*V*and*I*, instead of the conventional lower case letters*v*and*i*to distinguish them from the*H F v*-*i curve*(acronym for high-frequency*v*-*i*curve) exhibited by*all*Extended memristors when connected to high-frequency periodic signals. - 15.
Commercial simulators, such as various versions of SPICE , are even less reliable because the numerical algorithm it uses is incapable of solving complicated nonlinear equations.

- 16.
More accurate solutions can be found by using the graphically derived solutions as

*initial*guess for numerical softwares. - 17.
- 18.
In a future paper, we will design an oscillator by connecting a 7-volt battery (with the positive terminal connected to ground) in series with a positive inductor and the memristor defined by (16a–c). This battery will give rise to an unstable equilibrium point located at (−7, −63), thereby spawning a stable limit cycle via a super-critical Hopf Bifurcation mechanism [25].

- 19.
It is possible, however, to design an elaborate experimental set-up to observe the unstable green branch in Fig. 30.

- 20.
Any state equation \( \frac{dx}{dt} = g(x,v) \) where \( g\,(x,0) = 0 \), −∞ <

*x*< ∞ has a continuum memory consisting of all points of the*x*-axis. - 21.
Equation (51a) defines a passive memristor because its instantaneous power \( p(t) = i(t)v(t) = x^{2} (t)v^{2} (t) \ge 0 \) for any v(t) and for all times t.

- 22.
It is possible to build a nullator using an op-amp. Indeed, if one connects a resistor from the negative op-amp input terminal of an op-amp to its output terminal, then 2 op-amp input terminals becomes a virtual short circuit, where

*v*= 0 and*i*= 0! - 23.
An ordinary differential equation \( \frac{{d\varvec{x}}}{dt} = {\text{f}}(\varvec{x},t) \) is said to be non-autonomous when the time variable t appear explicitly in the equation, such as the case when the memristor is driven by non-constant voltage source.

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## Acknowledgements

The author wishes to thank Prof. Hyongsuk Kim, Zubaer Ibna Mannan, and Cheol Choi for their wonderful assistance in the production of this paper. He would also like to thank Dr. R. Stanley Williams from hp for detecting several errors. The author would like to acknowledge financial support from the USA Air force office of Scientific Research under Grant number FA9550-13-1-0136 and from the European Commission Marie Curie Fellowship, and the EU COST Action IC 1401.

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## Appendix

### Appendix

Since nonlinear algebraic, or differential equations in general has no analytical solutions, they are usually solved by numerical methods, via standard softwares, or circuit simulators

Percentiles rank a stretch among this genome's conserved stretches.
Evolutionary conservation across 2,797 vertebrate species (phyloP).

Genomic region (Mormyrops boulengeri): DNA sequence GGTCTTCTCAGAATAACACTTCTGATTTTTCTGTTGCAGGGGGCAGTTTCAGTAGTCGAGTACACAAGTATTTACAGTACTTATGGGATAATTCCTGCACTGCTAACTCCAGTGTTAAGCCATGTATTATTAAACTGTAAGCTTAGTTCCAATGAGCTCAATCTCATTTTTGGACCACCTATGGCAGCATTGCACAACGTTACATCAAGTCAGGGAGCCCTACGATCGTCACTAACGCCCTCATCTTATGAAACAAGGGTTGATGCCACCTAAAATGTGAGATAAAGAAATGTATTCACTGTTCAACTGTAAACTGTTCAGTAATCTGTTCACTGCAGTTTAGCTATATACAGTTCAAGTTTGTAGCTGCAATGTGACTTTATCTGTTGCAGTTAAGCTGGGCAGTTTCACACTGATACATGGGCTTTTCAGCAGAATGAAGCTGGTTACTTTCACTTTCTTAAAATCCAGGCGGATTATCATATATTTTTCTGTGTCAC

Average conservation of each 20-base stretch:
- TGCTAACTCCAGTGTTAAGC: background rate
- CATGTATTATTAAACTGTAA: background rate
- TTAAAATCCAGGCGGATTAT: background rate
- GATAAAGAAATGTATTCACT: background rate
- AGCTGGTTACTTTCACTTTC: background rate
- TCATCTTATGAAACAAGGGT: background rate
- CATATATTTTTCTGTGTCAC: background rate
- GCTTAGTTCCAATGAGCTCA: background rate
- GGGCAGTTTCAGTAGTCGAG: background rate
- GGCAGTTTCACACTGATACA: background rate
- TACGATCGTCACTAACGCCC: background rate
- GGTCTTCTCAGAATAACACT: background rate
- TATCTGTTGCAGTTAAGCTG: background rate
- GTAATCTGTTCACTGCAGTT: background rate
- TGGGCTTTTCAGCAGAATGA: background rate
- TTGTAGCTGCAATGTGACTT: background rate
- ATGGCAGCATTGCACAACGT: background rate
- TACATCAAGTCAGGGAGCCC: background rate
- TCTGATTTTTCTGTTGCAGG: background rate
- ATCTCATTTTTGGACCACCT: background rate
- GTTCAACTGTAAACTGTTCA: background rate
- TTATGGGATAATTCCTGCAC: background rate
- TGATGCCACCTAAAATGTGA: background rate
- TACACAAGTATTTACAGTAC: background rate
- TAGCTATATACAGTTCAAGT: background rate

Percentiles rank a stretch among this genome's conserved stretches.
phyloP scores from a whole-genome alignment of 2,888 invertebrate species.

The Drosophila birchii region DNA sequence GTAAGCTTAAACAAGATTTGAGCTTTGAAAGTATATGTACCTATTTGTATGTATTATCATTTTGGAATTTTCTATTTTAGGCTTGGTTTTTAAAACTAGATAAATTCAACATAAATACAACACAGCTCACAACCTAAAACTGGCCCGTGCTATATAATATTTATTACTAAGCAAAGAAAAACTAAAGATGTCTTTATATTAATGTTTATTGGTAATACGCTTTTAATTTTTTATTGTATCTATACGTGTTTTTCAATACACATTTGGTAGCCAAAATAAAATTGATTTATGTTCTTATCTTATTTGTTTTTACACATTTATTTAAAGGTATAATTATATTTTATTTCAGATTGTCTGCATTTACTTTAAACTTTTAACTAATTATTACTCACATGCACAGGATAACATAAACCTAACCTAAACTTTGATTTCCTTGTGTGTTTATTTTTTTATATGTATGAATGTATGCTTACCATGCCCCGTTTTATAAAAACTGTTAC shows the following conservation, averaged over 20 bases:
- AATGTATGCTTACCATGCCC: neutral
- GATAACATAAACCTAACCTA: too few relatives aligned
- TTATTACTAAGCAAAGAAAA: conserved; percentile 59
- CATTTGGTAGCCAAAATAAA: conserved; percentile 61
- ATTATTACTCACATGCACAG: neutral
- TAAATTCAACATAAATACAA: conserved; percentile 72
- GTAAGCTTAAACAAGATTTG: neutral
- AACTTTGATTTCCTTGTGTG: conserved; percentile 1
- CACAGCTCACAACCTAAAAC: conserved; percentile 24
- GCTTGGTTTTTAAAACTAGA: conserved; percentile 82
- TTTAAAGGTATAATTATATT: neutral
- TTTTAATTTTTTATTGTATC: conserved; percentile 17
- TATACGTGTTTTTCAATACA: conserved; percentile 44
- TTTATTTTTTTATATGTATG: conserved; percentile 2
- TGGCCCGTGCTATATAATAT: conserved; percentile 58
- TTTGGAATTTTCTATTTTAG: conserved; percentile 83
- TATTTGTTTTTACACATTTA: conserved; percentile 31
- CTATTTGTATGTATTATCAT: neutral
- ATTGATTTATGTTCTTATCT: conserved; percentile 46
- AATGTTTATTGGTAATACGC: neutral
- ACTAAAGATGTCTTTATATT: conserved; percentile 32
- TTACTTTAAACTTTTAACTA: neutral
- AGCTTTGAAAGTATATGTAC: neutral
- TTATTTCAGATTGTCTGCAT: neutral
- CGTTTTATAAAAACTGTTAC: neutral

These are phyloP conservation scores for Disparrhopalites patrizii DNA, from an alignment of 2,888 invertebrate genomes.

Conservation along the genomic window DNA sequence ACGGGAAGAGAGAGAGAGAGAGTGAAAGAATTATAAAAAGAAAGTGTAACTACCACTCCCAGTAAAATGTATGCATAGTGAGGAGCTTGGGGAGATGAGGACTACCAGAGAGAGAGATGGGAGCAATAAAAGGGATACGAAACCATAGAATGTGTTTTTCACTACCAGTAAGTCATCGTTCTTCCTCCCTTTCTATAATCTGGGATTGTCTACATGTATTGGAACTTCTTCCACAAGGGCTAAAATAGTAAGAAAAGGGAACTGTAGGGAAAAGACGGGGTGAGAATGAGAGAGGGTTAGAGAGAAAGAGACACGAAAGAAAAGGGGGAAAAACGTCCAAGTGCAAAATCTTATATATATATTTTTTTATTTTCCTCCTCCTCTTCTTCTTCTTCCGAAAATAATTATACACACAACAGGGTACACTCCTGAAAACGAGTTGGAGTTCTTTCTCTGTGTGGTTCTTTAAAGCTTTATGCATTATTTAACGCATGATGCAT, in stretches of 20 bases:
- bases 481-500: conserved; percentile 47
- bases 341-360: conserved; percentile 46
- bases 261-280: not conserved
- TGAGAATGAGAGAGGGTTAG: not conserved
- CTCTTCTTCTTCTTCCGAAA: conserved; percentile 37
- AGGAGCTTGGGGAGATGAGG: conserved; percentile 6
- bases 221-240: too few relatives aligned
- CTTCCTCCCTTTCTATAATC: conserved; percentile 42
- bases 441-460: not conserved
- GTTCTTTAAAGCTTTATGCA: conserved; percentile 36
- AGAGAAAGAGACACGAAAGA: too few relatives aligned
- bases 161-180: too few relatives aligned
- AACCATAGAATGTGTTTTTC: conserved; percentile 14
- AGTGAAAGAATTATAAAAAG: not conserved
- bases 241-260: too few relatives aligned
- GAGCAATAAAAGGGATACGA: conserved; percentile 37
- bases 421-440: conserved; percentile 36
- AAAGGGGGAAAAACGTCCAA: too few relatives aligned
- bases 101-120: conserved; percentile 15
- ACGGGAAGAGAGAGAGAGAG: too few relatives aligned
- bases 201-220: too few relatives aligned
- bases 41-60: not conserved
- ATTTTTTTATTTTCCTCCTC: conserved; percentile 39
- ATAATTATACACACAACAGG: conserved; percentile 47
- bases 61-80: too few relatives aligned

, such as SPICE
. Unfortunately, numerical softwares are not foolproof, and cannot find all solutions if the equation has more than one solutions. Piecewise-linear (PWL) methods are the best tools in such situations. In order to apply PWL methods, it is often desirable to represent a PWL curve by a PWL equation whose only nonlinearities are the *absolute-value* function \( y = \left| x \right| \), and the *signum function* *sgn* (*x*), defined in Table 7.

The good news is that unlike other nonlinear basis functions, the coefficients associated with the PWL formula presented in the following Table 6, all coefficients needed to specify any continuous PWL function can be obtained by inspection of the PWL curve! Simply label the the segment number consecutively from left to right, as segment 0, 1, 2,…, *n*, for an (*n* + 1)-segment PWL curve, with corresponding slope *m*_{0}, *m*_{1},…, *m*_{n}. Label the x-coordinate of each corresponding breakpoint as *X*_{1}, *X*_{2},…, *X*_{n}. Any continuous PWL curve has a unique PWL formula (shown in Table 6), with 2 coefficients *a*_{0}, *a*_{1}; *n* coefficients *X*_{1}, *X*_{2},…, *X*_{n}, and *n* coefficients *b*_{1}, *b*_{2},…,*b*_{n}.

The coefficient X_{j} is equal to the x-coordinate of breakpoint *j*. The coefficient a_{1} is equal to half the sum of the slope *m*_{0} and *m*_{n} of the leftmost segment 0 and the rightmost segment *n*, respectively.

The coefficient *b*_{j} is equal to half the difference between the slope *m*_{j} and *m*_{(j-1)} of segment *j* and segment (* j*−1), respectively. The coefficient *a*_{0} is chosen such that *y* is equal to the vertical intercept *f*(0) of the PWL curve when *x* = 0 (see Table 6).

All of these coefficients can be reconstructed from the following mnemonic rule: *Half Sum Half Difference then Null*.

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Chua, L. (2019). Everything You Wish to Know About Memristors but Are Afraid to Ask. In: Chua, L., Sirakoulis, G., Adamatzky, A. (eds) Handbook of Memristor Networks. Springer, Cham. https://doi.org/10.1007/978-3-319-76375-0_3